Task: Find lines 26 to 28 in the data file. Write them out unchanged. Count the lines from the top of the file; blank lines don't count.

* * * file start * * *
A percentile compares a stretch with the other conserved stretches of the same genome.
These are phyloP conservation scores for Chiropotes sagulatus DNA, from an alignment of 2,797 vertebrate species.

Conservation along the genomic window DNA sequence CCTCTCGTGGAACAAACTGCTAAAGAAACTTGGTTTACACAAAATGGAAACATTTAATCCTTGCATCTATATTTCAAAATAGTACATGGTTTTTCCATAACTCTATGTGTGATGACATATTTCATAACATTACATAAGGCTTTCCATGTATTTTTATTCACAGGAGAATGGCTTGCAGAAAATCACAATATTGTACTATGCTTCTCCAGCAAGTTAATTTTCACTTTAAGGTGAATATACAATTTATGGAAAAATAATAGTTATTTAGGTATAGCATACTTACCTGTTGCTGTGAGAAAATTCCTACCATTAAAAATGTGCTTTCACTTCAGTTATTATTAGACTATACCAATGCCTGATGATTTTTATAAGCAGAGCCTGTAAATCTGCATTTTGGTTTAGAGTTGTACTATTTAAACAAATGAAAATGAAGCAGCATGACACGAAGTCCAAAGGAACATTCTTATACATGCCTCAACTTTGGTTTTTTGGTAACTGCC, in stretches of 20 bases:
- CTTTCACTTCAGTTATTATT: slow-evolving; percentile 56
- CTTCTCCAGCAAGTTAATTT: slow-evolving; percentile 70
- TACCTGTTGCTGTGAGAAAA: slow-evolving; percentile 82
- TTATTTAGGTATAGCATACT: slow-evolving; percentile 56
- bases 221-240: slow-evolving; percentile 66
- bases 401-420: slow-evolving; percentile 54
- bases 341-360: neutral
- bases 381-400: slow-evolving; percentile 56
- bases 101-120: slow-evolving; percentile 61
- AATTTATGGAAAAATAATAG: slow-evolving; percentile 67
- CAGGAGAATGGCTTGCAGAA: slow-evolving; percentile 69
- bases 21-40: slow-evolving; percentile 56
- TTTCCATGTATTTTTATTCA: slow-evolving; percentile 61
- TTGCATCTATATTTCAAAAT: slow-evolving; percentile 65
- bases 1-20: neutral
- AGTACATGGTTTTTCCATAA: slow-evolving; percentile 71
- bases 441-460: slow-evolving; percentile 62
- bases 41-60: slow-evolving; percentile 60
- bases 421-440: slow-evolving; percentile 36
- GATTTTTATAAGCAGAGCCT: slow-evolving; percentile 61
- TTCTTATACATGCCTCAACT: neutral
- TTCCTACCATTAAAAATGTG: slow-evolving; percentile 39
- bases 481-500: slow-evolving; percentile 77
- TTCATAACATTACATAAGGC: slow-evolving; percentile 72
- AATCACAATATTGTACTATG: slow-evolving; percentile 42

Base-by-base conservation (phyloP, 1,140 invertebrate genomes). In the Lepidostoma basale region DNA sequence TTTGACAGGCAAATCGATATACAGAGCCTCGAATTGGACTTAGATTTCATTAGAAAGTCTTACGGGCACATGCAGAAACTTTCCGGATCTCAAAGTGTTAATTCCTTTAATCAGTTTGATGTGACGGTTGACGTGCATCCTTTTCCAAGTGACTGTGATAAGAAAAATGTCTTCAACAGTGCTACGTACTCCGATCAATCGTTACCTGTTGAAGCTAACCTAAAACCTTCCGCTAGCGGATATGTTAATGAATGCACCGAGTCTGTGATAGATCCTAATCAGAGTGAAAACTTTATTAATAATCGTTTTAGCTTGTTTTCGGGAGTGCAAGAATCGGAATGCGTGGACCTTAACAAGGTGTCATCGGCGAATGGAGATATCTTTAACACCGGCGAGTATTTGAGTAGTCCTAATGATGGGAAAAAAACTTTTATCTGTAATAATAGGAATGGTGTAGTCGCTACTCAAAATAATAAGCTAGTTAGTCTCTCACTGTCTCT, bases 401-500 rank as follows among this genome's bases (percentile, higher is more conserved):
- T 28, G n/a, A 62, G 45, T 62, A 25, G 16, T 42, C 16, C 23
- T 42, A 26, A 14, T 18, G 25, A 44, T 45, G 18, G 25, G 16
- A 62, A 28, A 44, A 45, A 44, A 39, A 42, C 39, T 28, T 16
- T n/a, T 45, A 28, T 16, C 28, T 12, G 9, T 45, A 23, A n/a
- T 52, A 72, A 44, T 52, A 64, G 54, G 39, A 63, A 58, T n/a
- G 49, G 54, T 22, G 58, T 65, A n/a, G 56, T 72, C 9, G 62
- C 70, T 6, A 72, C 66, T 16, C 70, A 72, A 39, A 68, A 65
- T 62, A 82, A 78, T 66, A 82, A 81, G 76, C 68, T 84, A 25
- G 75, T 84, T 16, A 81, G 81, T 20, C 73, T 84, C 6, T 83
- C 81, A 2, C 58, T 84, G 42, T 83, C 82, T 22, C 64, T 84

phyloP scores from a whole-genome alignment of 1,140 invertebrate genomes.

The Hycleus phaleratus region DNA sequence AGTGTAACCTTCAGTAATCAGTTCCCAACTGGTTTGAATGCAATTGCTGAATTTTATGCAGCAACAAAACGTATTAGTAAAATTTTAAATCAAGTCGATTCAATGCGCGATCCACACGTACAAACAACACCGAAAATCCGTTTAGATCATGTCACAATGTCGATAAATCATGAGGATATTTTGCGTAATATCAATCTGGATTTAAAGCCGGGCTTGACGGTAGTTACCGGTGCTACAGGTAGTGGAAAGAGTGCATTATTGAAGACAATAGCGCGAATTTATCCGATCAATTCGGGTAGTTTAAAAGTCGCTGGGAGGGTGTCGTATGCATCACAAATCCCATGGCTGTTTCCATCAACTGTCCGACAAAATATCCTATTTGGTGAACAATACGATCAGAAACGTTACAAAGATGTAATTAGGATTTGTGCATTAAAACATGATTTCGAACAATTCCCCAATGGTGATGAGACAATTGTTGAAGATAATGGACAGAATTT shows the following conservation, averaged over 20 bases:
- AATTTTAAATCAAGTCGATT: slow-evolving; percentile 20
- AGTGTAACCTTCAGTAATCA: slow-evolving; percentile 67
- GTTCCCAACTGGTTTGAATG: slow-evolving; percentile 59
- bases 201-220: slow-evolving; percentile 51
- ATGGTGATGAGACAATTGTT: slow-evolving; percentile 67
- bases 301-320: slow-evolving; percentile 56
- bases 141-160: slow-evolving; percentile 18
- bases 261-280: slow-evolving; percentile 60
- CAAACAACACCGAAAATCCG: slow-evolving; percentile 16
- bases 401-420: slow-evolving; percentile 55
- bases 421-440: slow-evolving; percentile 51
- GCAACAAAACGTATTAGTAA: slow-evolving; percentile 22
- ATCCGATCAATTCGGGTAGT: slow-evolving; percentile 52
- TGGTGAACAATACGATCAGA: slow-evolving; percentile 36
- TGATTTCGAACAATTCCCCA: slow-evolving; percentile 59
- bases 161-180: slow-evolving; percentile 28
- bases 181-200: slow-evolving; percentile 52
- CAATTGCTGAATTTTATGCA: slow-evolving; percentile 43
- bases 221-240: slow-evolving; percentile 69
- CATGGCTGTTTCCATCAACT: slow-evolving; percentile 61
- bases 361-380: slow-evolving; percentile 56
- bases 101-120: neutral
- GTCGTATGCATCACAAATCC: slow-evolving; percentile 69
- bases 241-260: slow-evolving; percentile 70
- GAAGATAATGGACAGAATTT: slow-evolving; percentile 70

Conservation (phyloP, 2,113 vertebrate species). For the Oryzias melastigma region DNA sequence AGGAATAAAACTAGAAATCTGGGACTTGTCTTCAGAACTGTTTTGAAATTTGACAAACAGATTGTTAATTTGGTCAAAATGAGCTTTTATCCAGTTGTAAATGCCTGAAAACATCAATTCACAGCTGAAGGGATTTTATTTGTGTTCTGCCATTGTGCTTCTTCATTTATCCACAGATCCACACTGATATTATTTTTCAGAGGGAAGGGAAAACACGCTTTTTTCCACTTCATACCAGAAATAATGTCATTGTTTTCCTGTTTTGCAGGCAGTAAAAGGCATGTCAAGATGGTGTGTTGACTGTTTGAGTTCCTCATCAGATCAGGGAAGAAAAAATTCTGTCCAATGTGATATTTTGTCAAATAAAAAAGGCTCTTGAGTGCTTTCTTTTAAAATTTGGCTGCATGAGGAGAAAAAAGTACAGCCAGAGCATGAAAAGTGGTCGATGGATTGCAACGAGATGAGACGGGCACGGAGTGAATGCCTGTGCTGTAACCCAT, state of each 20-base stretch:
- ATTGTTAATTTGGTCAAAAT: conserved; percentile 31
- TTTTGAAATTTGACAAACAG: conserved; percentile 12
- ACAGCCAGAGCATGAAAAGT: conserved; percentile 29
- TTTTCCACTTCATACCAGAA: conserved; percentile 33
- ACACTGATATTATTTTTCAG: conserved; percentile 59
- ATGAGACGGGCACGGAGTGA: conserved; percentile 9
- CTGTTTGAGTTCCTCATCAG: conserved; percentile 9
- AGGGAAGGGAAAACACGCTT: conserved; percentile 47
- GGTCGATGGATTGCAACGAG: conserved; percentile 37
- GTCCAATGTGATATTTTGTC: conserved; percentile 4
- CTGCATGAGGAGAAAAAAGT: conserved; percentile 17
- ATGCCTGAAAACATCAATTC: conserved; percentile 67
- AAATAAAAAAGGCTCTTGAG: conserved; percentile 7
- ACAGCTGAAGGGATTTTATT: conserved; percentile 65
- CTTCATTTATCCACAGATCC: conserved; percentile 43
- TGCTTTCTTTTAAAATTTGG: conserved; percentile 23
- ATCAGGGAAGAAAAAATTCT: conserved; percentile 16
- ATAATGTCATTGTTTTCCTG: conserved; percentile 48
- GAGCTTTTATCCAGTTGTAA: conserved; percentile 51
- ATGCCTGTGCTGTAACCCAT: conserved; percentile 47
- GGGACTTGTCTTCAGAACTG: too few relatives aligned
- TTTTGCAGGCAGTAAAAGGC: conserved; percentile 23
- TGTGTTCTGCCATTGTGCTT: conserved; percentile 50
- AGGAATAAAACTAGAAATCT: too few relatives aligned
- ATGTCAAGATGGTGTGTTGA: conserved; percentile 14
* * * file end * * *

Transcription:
- bases 481-500: slow-evolving; percentile 77
- TTCATAACATTACATAAGGC: slow-evolving; percentile 72
- AATCACAATATTGTACTATG: slow-evolving; percentile 42